United States General Accounting Office GAO Report to the Chairman, Subcommittee on Trade, Committee on Ways and Means, House of Representatives July 1999 U.S. CUSTOMS SERVICE Office of Investigations Case Management Problems Continue GAO/GGD-99-121 United States General Accounting Office General Government Division Washington, D.C. 20548 B-280367 July 20, 1999 The Honorable Philip M. Crane Chairman, Subcommittee on Trade Committee on Ways and Means House of Representatives Dear Mr. Chairman: This report responds to your request of January 15, 1998, that we determine whether the U.S. Customs Service’s Office of Investigations (OI) follows its case management policies and procedures. Specifically, for the two Special Agent in Charge (SAC) offices we visited in New York and Chicago, we determined whether • agents were entering statistics in the case management database; • first-line supervisors were reviewing investigative case files quarterly; • agents completed reports documenting their opening reports of investigation on time; and • the two SAC offices were maintaining and storing their case files appropriately. In the New York and Chicago SAC offices, many agents were not entering Results in Brief statistics, such as arrests, seizures, and convictions, in the electronic management database as required by Customs’ policies and procedures. Further, many first-line supervisors were not providing evidence of investigative case file quarterly reviews. Most agents were not completing opening reports of investigation within 10 days after an investigation was initiated as required. Also, some investigative case files that we requested could not be located. Since 1995, Customs’ Office of Internal Affairs, Management Inspection Division (MID) reported these same findings repeatedly in their reports examining individual offices. However, MID did not routinely summarize the case management problems or make recommendations on how OI should correct the problems agencywide and prevent them from happening in the future. We make a recommendation near the end of this report to address these concerns. Page 1 GAO/GGD-99-121 OI Case Management Problems Continue B-280367 Customs’ mission is to ensure that persons and goods entering and exiting Background the United States do so in accordance with U.S. laws and regulations. In 1999, Customs was allocated over $2.1 billion in support of over 17,000 full- time positions. Of the Custom’s budget, OI was allocated over $628 million in support of about 4,800 full-time positions. OI is responsible for investigations and intelligence and has shared responsibility with the Office of Field Operations for antismuggling activities. Most Customs employees work in the area of either field operations (64 percent) or investigations (23 percent). OI’s organizational structure includes 20 SAC offices, more than 100 smaller offices, 14 air branches, various marine interdiction units, and 23 foreign attaché offices. OI’s primary investigative programs include trade fraud, narcotics, outbound and strategic trade, financial and money laundering, and child pornography. Internal case management policies and procedures provide the framework upon which these enforcement activities are to be built. MID’s mission is to provide Customs’ executive management with the independent information necessary to gauge the effectiveness and efficiency of managers, operations, priority programs, and special interest initiatives. Management inspections are to accomplish this mission through (1) research and analysis of information, (2) comprehensive inspections, and (3) recommendations and assistance in correcting problems. Our review focused on the management of the investigative case files Objectives, Scope, and 1 closed during the past 3 fiscal years—1996, 1997, and 1998. Using a data Methodology collection instrument, we compiled information from the hard-copy files to determine whether they contained the appropriate information, including evidence of supervisory reviews. We also interviewed key officials and reviewed information from the electronic case management database, which is a part of the Treasury Enforcement Communications System. We reviewed a random sample of hard-copy investigative case files at the SAC offices located in New York and Chicago. We selected these two offices because they were two of OI’s largest field offices. We also reviewed excerpts on case management from MID reports on offices nationwide that were issued between October 1995 and September 1998. Our objectives, scope, and methodology are discussed in more detail in appendix I. We performed our work between June 1998 and June 1999 in accordance with generally accepted government auditing standards. We requested 1 We reviewed case files closed between October 1, 1995, and July 14, 1998. Page 2 GAO/GGD-99-121 OI Case Management Problems Continue B-280367 comments on a draft of this report from the Secretary of the Treasury or his designees. On July 13, 1999, Customs’ Director, Office of Planning, forwarded to us written responses to this letter from Customs’ Assistant Commissioners for (1) OI and (2) the Office of Internal Affairs. Their comments are discussed near the end of this letter and reprinted in appendix II. Case enforcement statistics include initial and final statistics, which are Agents Did Not Enter activities and incidents that are attributable to a specific case. Initial Statistics Into the Case statistics are to include arrests, indictments, seizures, and penalties issued. Management Database Final statistics are to provide the disposition of initial statistics. Final statistics are to include convictions; court-imposed fines; acquittals; 2 dismissals; nolle pros; forfeited, destroyed, or returned seizures; and collected penalties or duties. According to Customs’ policies and procedures, case agents are responsible for the accurate and timely entry of both the initial and final statistics in the case management database. First-line supervisors are to ensure that the personnel they supervise adhere to the policy on statistics through case file reviews. The electronic case management system was designed to prohibit agents from closing cases until final enforcement statistics were reported for all initial enforcement statistics. However, a Customs’ official told us that agents sometimes circumvented the system and closed cases without entering the required final statistics. Of the 81 randomly selected closed cases we reviewed in New York and Chicago, 20 should have had statistics reported in the case management database. As shown in table 1, 19 cases were missing either initial or final statistics or both initial and final statistics, and only 1 case had complete initial and final statistics. On the basis of our sample data, we estimate that for the combined cases closed in New York and Chicago from 1996 to 1998, the statistics were incomplete in at least 80 percent of the cases that should have had statistics reported in the electronic case management database. In other words, we estimate that for the combined cases closed in New York and Chicago from 1996 to 1998, the statistics were incomplete in at least 519 of the approximate 649 cases that should have had statistics 3 reported in the electronic case management database. 2 For the purposes of the electronic case management system, nolle pros is a final legal disposition for a defendant where the prosecutor has, at the government’s request, decided to discontinue the prosecution. 3 A description of our estimation procedures and the confidence intervals are found in appendix I. Page 3 GAO/GGD-99-121 OI Case Management Problems Continue B-280367 Table 1: Number of Cases With Incomplete Statistics Number of cases That should Missing have had both initial With statistics Missing initial Missing final and final complete SAC office reported statistics only statistics only statistics statistics New York 9 1 6 2 0 Chicago 11 0 7 3 1 Total 20 1 13 5 1 Source: GAO review of hard-copy case files and the electronic case management database. We found that 19 cases had incomplete statistics when we checked the hard-copy files to the electronic case management database. Arrests and their final dispositions were missing from the case management database. From the information entered into the electronic case management database, it is impossible to determine (1) that 4 arrests were made; (2) whether 12 arrests and 1 indictment resulted in convictions, court-imposed fines, acquittals, dismissals, or nolle pros; and (3) that 3 arrests were made and what their final dispositions were (see table 2). Table 2: Arrests and Their Final Dispositions Were Missing From the Number of arrests Electronic Case Management Database Missing from final statistics only Missing (e.g., convictions, Missing from from initial acquittals, and both initial and SAC office statistics only dismissals) final statistics New York 4 7 0 Chicago 0 5a 3 Total 4 12 3 a The final disposition for one indictment was also missing. Source: GAO review of hard-copy case files and the electronic case management database. Additionally, for these same 19 cases, it is impossible to determine from the electronic case management database whether the following seized items were forfeited, destroyed, or returned: 17 vehicles; about $1.5 million; over 3 pounds of heroin; 5,070 pounds of cocaine; a semiautomatic weapon; a paging device; over 250,000 crack pipes; over 800 pounds of marijuana; archival pottery; and plastic resin valued at over $150,000. Further, it is impossible to determine from the electronic case management database that the following items were seized and whether they were forfeited, destroyed, or returned: office files; one automobile; over $50,000 in cash; almost 1 pound of heroin; ½ pound of cocaine, and 1,500 pounds of marijuana. (See table 3.) Page 4 GAO/GGD-99-121 OI Case Management Problems Continue B-280367 Table 3: Seized Items and Their Final Dispositions Were Missing From the Seizures Electronic Case Management Database Missing from both Missing from final initial and final Missing statistics only (e.g., statistics (e.g., from initial forfeited, destroyed, or forfeited, destroyed, SAC office statistics only returned) or returned) New York None 3 cars Office files $1,489,335 1 car 3.25 pounds of heroin 5,070 pounds of cocaine 1 semiautomatic weapon Paging device 253,800 crack pipes Chicago None 0.4 pounds of heroin $50,098 868 pounds of 0.8 pounds of heroin marijuana 0.5 pounds of cocaine 14 cars 1,500 pounds of Archival pottery marijuana 109 pounds of plastic resin valued at $151,000 Source: GAO review of hard-copy case files and the electronic case management database. According to Customs’ polices and procedures, the accuracy of the information contained in the electronic case management database is critical. Reports that incorporate case enforcement statistics include Customs’ Annual and Strategic Plans, the Annual Accountability Report, the annual budget, and other reports prepared in response to requirements of the Government Performance and Results Act of 1993. The Assistant Commissioner for Investigations told us that enforcement statistics, such as the number of arrests, persons indicted, convictions, and seizures; the amount of fines and penalties collected; and the quantity of narcotics seized, are used collectively to evaluate office performance. As a basis for evaluating the effectiveness of individual offices, a system for defining the magnitude of threat, or potential for enforcement results, that 4 exists for each office has been developed. OI management believes that informed decisions pertaining to planning and resource allocation and day- to-day decisions can be made more efficiently when all factors, including program priorities, threat levels, and performance, are considered. 4 Enforcement statistics play a major role in defining the magnitude of threat that exists for each OI office. Page 5 GAO/GGD-99-121 OI Case Management Problems Continue B-280367 Individual case statistics are used by local managers to supervise cases and to assess progress. Summary statistics are used to conduct overall program and productivity analyses. OI management has proposed the following actions to improve the accuracy of statistics in the case management database: • management oversight reviews, • program changes in the database to make it more difficult to close cases without final statistics, • development of a new automated case review function, and • additional staff training on case management. According to Customs’ policies and procedures, first-line supervisors must Supervisors Did Not review open investigative cases at least every 3 months. To document Provide Evidence of their reviews, first-line supervisors are to sign and date the hard-copy case Case File Reviews files and provide narrative comments, recommendations, and/or investigative objectives that will provide the agent with clear guidance and direction regarding how best to proceed with the investigation. Of the 81 cases that we reviewed, 36 were open for more than 90 days. About one-third of the cases that were open for more than 90 days lacked any evidence of supervisory review. (See table 4.) On the basis of the 81 cases, we estimate that at least 20 percent of the combined cases in New York and Chicago closed between fiscal years 1996 and 1998 lacked evidence of supervisory review. Table 4: Number of Cases That Lacked Evidence of Supervisory Review Cases open for more than 90 days Lacking Contained evidence of evidence of Total cases Number supervisory supervisory SAC office reviewed of cases review review New York 34 13 4 9 Chicago 47 23 9 14 Total 81 36 13 23 Source: GAO review of hard-copy case files. In the remaining two-thirds of the cases open for more than 90 days, most (43 of 55) of the supervisory reviews that occurred were not conducted every 3 months as required by OI policy. (See table 5.) When supervisors reviewed cases open for at least 90 days, we estimate that at least 69 percent of the reviews were not performed in a timely manner in the Page 6 GAO/GGD-99-121 OI Case Management Problems Continue B-280367 combined cases for New York and Chicago during the time frame we reviewed. Table 5: Number of Supervisory Reviews Not Completed in a Timely Supervisory reviews Manner Conducted in a timely manner? SAC office Total No Yes New York 28 22 6 Chicago 27 21 6 Total 55 43 12 Source: GAO review of hard-copy case files. According to Customs’ policies and procedures, it is the responsibility of the first-line supervisor to ensure that enforcement personnel under their supervision are conducting investigations in compliance with applicable policies and procedures. The first-line supervisor is in the best position to monitor agent activities to ensure adherence to policies and procedures. A report of investigation is used to document investigative activities and Agents Did Not results of an investigation and to send and report on collateral requests to Complete Opening and from other offices. According to Customs’ policies and procedures, Reports of agents are to complete opening reports of investigation within 10 calendar 5 days after an investigation is initiated. Investigation on Time In the 81 cases that we reviewed, 64 of the opening reports of investigation were not prepared on time. (See table 6.) The median time period to complete the opening reports of investigation for the cases that we reviewed was 39 days. Of the combined cases closed in New York and Chicago from fiscal years 1996 to 1998, we estimate that at least 70 percent of the opening reports of investigation were not prepared on time. Table 6: Number of Reports of Investigation Not Prepared in a Timely Number of opening reports of investigation Manner In the cases Not prepared Prepared SAC office we reviewed on time on time New York 34 26 8 Chicago 47 38 9 Total 81 64 17 Source: GAO review of hard-copy case files and the electronic case management database. 5 Customs’ policies and procedures also note that time constraints imposed upon enforcement personnel by investigative activities could adversely impact agents’ ability to write reports in a timely manner. It is the primary responsibility of the first-line supervisor to ensure that this balance is properly maintained. Page 7 GAO/GGD-99-121 OI Case Management Problems Continue B-280367 According to Customs’ policies and procedures, investigation activities are to be properly documented in reports of investigation while the event is clear in the mind of the writer. Well-written reports are critical to the success of investigations. If investigations are not properly documented, it is likely to be more difficult to prosecute cases successfully. According to Customs’ policies and procedures, case files should be kept New York SAC Did Not for 5 years after each case has been closed. Subsequent to the 5-year Maintain Files period, the files should be transferred to the Federal Records Center, Appropriately where they should be retained for a period of 25 years. While Customs provided all of the case files that we asked to review in Chicago, it was unable to locate seven cases we initially requested in New York. Of the seven case files that could not be located, four involved drug smuggling; two involved fraud; and one involved munitions control. Table 7 shows the other information that we could determine from the case file numbers of the lost case files. Table 7: Information on the Seven Case Files That Could Not Be Located in New York Case Investigative Investigative Source of Year case Location (SAC) SAC office number category subcategory origin opened case opened New York (1) Drug smuggling Cocaine Inspection and control 1996 San Juan (2) Drug smuggling Marijuana Inspection and control 1997 Atlanta (3) Drug smuggling Heroin State/Local enforcement 1994 New York (4) Drug smuggling Heroin OI 1995 New York (5) Fraud Quota (Textiles- OI 1993 New York Transhipment) (6) Fraud Intellectual property Other Customs 1995 New York rights component (7) Munitions control Other OI 1994 New York Source: GAO review of assigned case file numbers. According to Customs’ policies and procedures, the proper storage of case files is a critical factor in maintaining the integrity of cases and the viability of subsequent actions within the criminal justice system. Any document in the case folder may be used as evidence during judicial proceedings. The contents of case files may ultimately be disclosed to the defense. If the contents of the case file have been lost, altered, or otherwise handled inappropriately, the entire case may be dismissed. In a combined annual report for fiscal years 1994 and 1995, and in Our Findings Are management inspection and follow-up reports on 62 OI offices that were Similar to Those completed between fiscal years 1995 and 1998, MID reported case Reported by MID Page 8 GAO/GGD-99-121 OI Case Management Problems Continue B-280367 management problems similar to the ones we identified at the Chicago and New York offices. MID found that • quarterly supervisory reviews were not consistently performed or documented, • case files were missing or in disarray, • reports of investigation were not prepared in a timely manner, and • statistics were missing from the management database or were entered inaccurately. In October 1995, MID published a combined annual report for fiscal years 6 1994 and 1995. Regarding OI case management, the report indicated that SAC offices were “not complying” with Customs’ policies and procedures. The report presented the following summary of findings from its inspections of five SAC offices, one regional office, and six district offices 7 during those 2 years: • Investigative cases were not being managed from either an operational or administrative perspective. • Quarterly supervisory case reviews were not consistently performed and/or documented. • Case files were incomplete. • Insufficient and inconsistent supervision resulted in erosion of the mission focus and inattention to case management, including the equitable distribution of case assignments. In the combined annual report, MID also said that the case management problems occurred, for the most part, because supervisors viewed the case management system as (1) unwieldy and (2) duplicative of records and requirements that had been automated. Although MID concluded that OI should focus on the problems raised by chronic noncompliance, it made no formal recommendations to OI regarding the case management system and OI’s oversight of SAC compliance with requirements. Between fiscal years 1995 and 1998, MID issued 62 management inspection reports on various OI offices around the world. Our review of sections of these reports showed that MID found case management problems at 35 of the offices, which are similar to our findings. 6 MID officials told us that they also conducted a trend analysis of their 1996 management inspections; however, they were unable to locate a copy of the report. 7 On October 1, 1995, Customs closed its 7 regional and 42 district offices and replaced them with 20 Customs Management Centers. Page 9 GAO/GGD-99-121 OI Case Management Problems Continue B-280367 • Case files lacked quarterly supervisory review in 31 offices. • Case files were missing or in disarray or file documents were missing in seven offices. • Reports of investigation were not timely in 14 offices. • Problems with accurate and timely statistics existed in eight offices. Generally, MID attributed the case management problems to agents and first- and second-line supervisors. In several of the previously mentioned reports, MID concluded the following: • The proper compilation of all documents that constitute a complete case file record is essential in anticipation of legal action that may result from any investigation. • The failure to follow OI policy could result in a number of problems, including the possibility of inadmissibility or challenge by defense attorneys when cases are presented in criminal or civil proceedings. • Inclusion of inappropriate enforcement statistics adversely affected operational and managerial assessments on the local and national level. • Incomplete enforcement statistics had a negative impact on productivity ratios. • The overall progress of (1) an individual investigation or (2) an investigative program could not be assessed because of case management problems. • Incomplete investigative case files and statistical information might adversely impact staffing and budget considerations. In reports issued to specific SACs, MID recommended that they improve supervisory reviews, ensure compliance with Customs’ policies and procedures, and improve the timeliness and completeness of reports of investigation. When combined with MID reports since 1994, our findings at the Chicago Conclusions and New York SAC offices suggest that case management problems have existed in OI for some time. Although we did not determine whether the problems at the two offices adversely affected the outcome of investigations, we agree with MID’s conclusions regarding the potential harm that inattention to these details could cause. We believe that MID is uniquely situated to identify systemic problems occurring across individual SAC offices or in ports of entry, strategic trade centers, or other Customs units. A formal summary of the results of MID inspections could provide a valuable tool to help heads of the major offices Page 10 GAO/GGD-99-121 OI Case Management Problems Continue B-280367 and divisions within Customs ensure that their individual units are performing as they should. We recommend that the Commissioner of Customs direct MID to routinely Recommendation summarize its findings relating to major organizational units within Customs to identify systemic problems and make appropriate recommendations to correct them. In commenting for the Department of the Treasury, Customs’ Director, Agency Comments and Office of Planning, generally agreed with our recommendation and said Our Evaluation that Customs has taken steps to address our findings. OI agreed with our findings, conclusions, and recommendations. In response to our finding that enforcement statistics were missing from the case management database, OI said that it had taken or plans to take the following actions: • develop and implement a computer-generated procedure for recording the final disposition of seizures in the OI case management system; • direct all field offices to ensure that all initial and final statistics are included in the case management system for all cases closed between fiscal years 1996 and 1998; • establish a new management oversight position, which will report directly to the Assistant Commissioner, in an effort to ensure greater accountability from field managers; • revise the case management policies and procedures; • complete the development of a “data warehouse” by the end of the year; and • increase the emphasis on case management procedures in future training programs. In response to our finding that supervisors did not provide evidence of case file reviews, OI said it plans to automate a procedure in the fall that would automatically notify supervisors every 90 days of their need to review and approve case files as required. OI also plans to automate other aspects of case management, including the form that supervisors are currently required to use to document supervisory reviews. These actions appear to be good first steps to correct the problems that we noted. In its comments, OI also said that the importance of some of the discrepancies that we noted was overstated. Although OI agreed that the data were missing, it said that the lack of this information in the case management database did not affect the accuracy of the statistics it used Page 11 GAO/GGD-99-121 OI Case Management Problems Continue B-280367 for internal planning, productivity, and resource allocation decisions. We did not determine as part of this review whether the incomplete statistics affected any OI planning or resource allocation decisions. However, to the extent OI relies on field-reported data to plan operations, assess performance, and make resource allocation decisions, we believe it should have complete, accurate data. We are encouraged by the steps OI outlined to improve these data. Customs’ Office of Internal Affairs said that MID has initiated a self- inspection program, which should provide a comprehensive mechanism for management oversight of programs and processes, including case management. According to the Office of Internal Affairs, MID plans to report the findings of the first self inspection to Customs executive management by October 1, 1999. (See app. II.) We are providing copies of this report to the Honorable Sander M. Levin, Ranking Minority Member of the House Subcommittee on Trade; the Honorable Lawrence Summers, the Secretary of the Treasury; the Honorable Raymond W. Kelly, Commissioner of Customs; and other interested parties. Copies also will be made available to others upon request. The major contributors to this report are acknowledged in appendix III. If you or your staff have any questions about the information in this report, please contact me on (202) 512-8777 or Brenda Bridges, Assistant Director, on (202) 512-5081. Sincerely yours, Norman J. Rabkin Director, Administration of Justice Issues Page 12 GAO/GGD-99-121 OI Case Management Problems Continue Page 13 GAO/GGD-99-121 OI Case Management Problems Continue Contents Letter 1 Appendix I 16 Objectives, Scope, and Methodology Appendix II 18 GAO Comments 23 Comments From the U.S. Customs Service Appendix III 24 GAO Contacts and Staff Acknowledgments Tables Table 1: Number of Cases With Incomplete Statistics 4 Table 2: Arrests and Their Final Dispositions Were 4 Missing From the Electronic Case Management Database Table 3: Seized Items and Their Final Dispositions Were 5 Missing From the Electronic Case Management Database Table 4: Number of Cases That Lacked Evidence of 6 Supervisory Review Table 5: Number of Supervisory Reviews Not Completed 7 in a Timely Manner Table 6: Number of Reports of Investigation Not Prepared 7 in a Timely Manner Table 7: Information on the Seven Case Files That Could 8 Not Be Located in New York Page 14 GAO/GGD-99-121 OI Case Management Problems Continue Contents Abbreviations DCI Data Collection Instrument MID Management Inspection Division OI Office of Investigations SAC Special Agent in Charge Page 15 GAO/GGD-99-121 OI Case Management Problems Continue Appendix I Objectives, Scope, and Methodology Our overall objective was to review Customs’ Office of Investigation (OI) case management process. Specifically, we sought to identify whether OI was following its case management policies and procedures. To conduct the investigative case file reviews, we selected separate random samples of case files closed from October 1, 1995, to July 14, 1998, in the New York and Chicago Special Agent in Charge (SAC) offices. In New York, we drew a random sample of 34 cases from a population of 1,443 cases. In Chicago, we drew a sample of 47 cases from a population of 1,143 cases. In total, we reviewed 81 case files in the hard-copy form. To conduct the file reviews, we developed a data collection instrument (DCI) to measure whether Customs was following its own case management policies and procedures. We reviewed the hard-copy version of the files in New York and Chicago, two of the SAC offices with large 1 numbers of cases. To minimize nonsampling error in our file reviews, we pretested the DCI at the Baltimore SAC. We also verified 100 percent of the data entered from our DCI into a database that we created. To improve the reliability of our estimates, we combined the New York and Chicago cases in our analysis. We determined, however, that the results of the file reviews were similar for both locations. We calculated sampling errors at the 95-percent confidence interval. In the text, when we make estimates in terms of noncompliance of “at least ‘x’ percent,” we are using the lower bound of a one-sided 95-percent confidence interval. In other words, if we drew repeated samples of the same size from the population of cases in New York and Chicago, we would expect that the statement “at least ‘x’ percent of the cases were not in compliance” would be true in at least 95 of 100 samples. For the subpopulation of cases that should have had statistics reported in the electronic case management database, we also used simulation methods to estimate the standard error of the proportion of cases that had missing statistics. Using the lower bound rather than the point estimate provides a more conservative estimate of the percentage of cases not in compliance with Customs’ policies and procedures. In addition, we examined the computer version of the case files to determine whether agents were updating statistics in the electronic case management database, which is a part of the Treasury Enforcement 1 Because we were reviewing regulatory audit concurrently, we specifically included only larger SAC offices that were colocated with a Customs’ Office of Regulatory Audit. Page 16 GAO/GGD-99-121 OI Case Management Problems Continue Appendix I Objectives, Scope, and Methodology Communication System. A Customs official verified the information on the statistics that we reported as missing from the case management database. We also interviewed several Customs officials about the importance of case management, including the use of case enforcement statistics to evaluate what, if anything, Customs was doing to improve compliance with its own policies and procedures. The second part of this review was to determine the role that Customs’ Office of Internal Affairs, Management Inspection Division (MID), played in monitoring case management in OI. To accomplish this objective, we (1) reviewed the combined annual report for fiscal years 1994 and 1995 and management inspection and follow-up reports on 62 OI offices completed between fiscal years 1995 and 1998 and (2) interviewed MID 2 officials who conduct case management reviews. 2 MID officials told us that they also conducted a trend analysis of their 1996 management inspections; however, they were unable to locate a copy of the report. Page 17 GAO/GGD-99-121 OI Case Management Problems Continue Appendix II Comments From the U.S. Customs Service Note: GAO comments supplementing those in the report text appear at the end of this appendix. Page 18 GAO/GGD-99-121 OI Case Management Problems Continue Appendix II Comments From the U.S. Customs Service See comment 1. Page 19 GAO/GGD-99-121 OI Case Management Problems Continue Appendix II Comments From the U.S. Customs Service See comment 2. Page 20 GAO/GGD-99-121 OI Case Management Problems Continue Appendix II Comments From the U.S. Customs Service Page 21 GAO/GGD-99-121 OI Case Management Problems Continue Appendix II Comments From the U.S. Customs Service Page 22 GAO/GGD-99-121 OI Case Management Problems Continue Appendix II Comments From the U.S. Customs Service The following are GAO’s comments on the U.S. Customs Service letter dated July 13, 1999. 1. As a part of this review, we did not determine whether the mission GAO Comments statistics affected OI’s performance evaluation process. However, since the initial seizure data may include seized items that are eventually returned to the alleged violators rather than forfeited to the government, we believe that the final disposition of seizure data would be more accurate than the initial seizure data. 2. Customs written procedures require cases such as these to be closed. Page 23 GAO/GGD-99-121 OI Case Management Problems Continue Appendix III GAO Contacts and Staff Acknowledgments Brenda Bridges, (202) 512-5081 GAO Contacts Charity J. Goodman Acknowledgments Carolyn S. Ikeda Ronald J. Salo Barry J. Seltser Sidney H. Schwartz Rebecca Shea Jan B. Montgomery Page 24 GAO/GGD-99-121 OI Case Management Problems Continue Ordering Information The first copy of each GAO report and testimony is free. Additional copies are $2 each. 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U.S. Customs Service: Office of Investigations Case Management Problems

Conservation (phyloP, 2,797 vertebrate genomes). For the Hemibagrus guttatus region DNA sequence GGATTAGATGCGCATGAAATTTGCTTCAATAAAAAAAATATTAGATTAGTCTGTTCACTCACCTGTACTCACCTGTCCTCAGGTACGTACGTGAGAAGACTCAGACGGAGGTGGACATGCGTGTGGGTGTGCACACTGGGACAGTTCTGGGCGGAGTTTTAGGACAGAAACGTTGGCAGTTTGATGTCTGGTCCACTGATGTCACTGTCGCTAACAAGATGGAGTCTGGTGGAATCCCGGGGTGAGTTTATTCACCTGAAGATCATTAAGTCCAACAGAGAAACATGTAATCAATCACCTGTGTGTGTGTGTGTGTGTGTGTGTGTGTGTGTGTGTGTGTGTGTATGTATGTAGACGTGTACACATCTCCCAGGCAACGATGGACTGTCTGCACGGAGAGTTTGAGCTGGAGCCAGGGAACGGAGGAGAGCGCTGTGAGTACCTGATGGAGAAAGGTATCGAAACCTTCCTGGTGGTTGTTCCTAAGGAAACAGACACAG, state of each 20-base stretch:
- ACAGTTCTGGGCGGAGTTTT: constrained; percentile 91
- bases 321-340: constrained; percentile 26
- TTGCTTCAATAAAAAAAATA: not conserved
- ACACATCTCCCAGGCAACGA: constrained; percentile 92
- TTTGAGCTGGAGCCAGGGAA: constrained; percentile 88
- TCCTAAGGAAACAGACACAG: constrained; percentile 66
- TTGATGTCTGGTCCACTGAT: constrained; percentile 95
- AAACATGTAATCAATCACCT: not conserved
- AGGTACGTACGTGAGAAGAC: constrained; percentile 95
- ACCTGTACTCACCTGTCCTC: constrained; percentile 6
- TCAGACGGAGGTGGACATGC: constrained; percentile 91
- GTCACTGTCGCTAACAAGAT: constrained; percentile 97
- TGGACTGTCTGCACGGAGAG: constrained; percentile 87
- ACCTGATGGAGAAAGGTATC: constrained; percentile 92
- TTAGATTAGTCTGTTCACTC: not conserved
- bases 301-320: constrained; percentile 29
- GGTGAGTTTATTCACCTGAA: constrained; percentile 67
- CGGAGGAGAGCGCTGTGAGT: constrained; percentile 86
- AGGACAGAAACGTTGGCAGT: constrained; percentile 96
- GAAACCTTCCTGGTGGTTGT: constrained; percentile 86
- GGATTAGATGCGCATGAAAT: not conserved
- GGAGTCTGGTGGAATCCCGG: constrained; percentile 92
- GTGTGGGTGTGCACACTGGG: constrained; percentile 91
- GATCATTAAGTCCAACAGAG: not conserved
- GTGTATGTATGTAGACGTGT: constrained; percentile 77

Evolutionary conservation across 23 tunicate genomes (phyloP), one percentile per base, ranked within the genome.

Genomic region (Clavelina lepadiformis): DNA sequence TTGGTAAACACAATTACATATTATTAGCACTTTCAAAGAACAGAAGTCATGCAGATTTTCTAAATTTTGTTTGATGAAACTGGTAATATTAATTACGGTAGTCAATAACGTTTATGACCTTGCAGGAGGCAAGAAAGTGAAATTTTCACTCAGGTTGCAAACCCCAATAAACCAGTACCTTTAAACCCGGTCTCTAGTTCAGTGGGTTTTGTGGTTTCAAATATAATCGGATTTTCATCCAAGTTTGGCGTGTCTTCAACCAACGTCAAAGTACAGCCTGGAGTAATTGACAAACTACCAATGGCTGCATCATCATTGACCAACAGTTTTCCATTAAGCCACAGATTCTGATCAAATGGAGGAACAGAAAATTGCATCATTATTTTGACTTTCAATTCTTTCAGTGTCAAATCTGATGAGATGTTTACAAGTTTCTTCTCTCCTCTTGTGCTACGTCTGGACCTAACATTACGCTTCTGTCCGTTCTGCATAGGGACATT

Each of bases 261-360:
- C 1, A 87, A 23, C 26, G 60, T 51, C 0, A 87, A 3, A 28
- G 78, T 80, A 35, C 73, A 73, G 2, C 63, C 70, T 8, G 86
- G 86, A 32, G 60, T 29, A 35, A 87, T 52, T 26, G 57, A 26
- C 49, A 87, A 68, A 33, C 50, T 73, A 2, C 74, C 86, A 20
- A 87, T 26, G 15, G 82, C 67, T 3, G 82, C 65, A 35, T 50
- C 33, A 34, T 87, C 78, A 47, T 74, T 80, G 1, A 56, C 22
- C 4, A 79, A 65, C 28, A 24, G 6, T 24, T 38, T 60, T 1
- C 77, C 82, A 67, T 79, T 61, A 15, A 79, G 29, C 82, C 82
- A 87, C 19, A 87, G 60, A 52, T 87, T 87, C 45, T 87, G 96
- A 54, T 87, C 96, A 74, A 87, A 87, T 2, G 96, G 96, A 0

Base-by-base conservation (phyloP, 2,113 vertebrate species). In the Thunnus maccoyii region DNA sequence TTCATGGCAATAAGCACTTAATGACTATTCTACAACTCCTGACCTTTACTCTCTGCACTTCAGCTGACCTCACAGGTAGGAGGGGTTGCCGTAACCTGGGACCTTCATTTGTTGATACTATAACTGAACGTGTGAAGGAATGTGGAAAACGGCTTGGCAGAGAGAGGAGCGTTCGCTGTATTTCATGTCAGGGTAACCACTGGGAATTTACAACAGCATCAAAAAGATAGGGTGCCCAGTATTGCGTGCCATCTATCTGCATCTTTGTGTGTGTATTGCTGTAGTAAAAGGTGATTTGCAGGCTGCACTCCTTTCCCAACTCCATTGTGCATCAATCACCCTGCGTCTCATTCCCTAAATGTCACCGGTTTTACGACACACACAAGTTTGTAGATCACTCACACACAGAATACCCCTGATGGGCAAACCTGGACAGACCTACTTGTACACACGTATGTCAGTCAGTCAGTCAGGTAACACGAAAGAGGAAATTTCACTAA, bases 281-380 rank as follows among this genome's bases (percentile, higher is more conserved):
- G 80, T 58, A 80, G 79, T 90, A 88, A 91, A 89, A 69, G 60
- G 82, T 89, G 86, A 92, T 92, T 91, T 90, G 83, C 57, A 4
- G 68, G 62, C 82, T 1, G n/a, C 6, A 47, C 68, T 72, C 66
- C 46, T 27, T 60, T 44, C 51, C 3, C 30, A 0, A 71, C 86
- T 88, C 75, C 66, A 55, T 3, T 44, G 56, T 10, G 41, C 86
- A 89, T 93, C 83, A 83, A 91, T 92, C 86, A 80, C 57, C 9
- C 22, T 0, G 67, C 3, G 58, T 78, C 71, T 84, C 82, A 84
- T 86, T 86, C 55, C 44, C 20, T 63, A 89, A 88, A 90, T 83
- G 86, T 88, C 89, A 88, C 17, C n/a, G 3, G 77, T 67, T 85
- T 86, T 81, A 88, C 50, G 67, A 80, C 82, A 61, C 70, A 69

Published by the Government Accountability Office on 1999-07-20.
Below is a raw (and likely hideous) rendition of the original report. (PDF)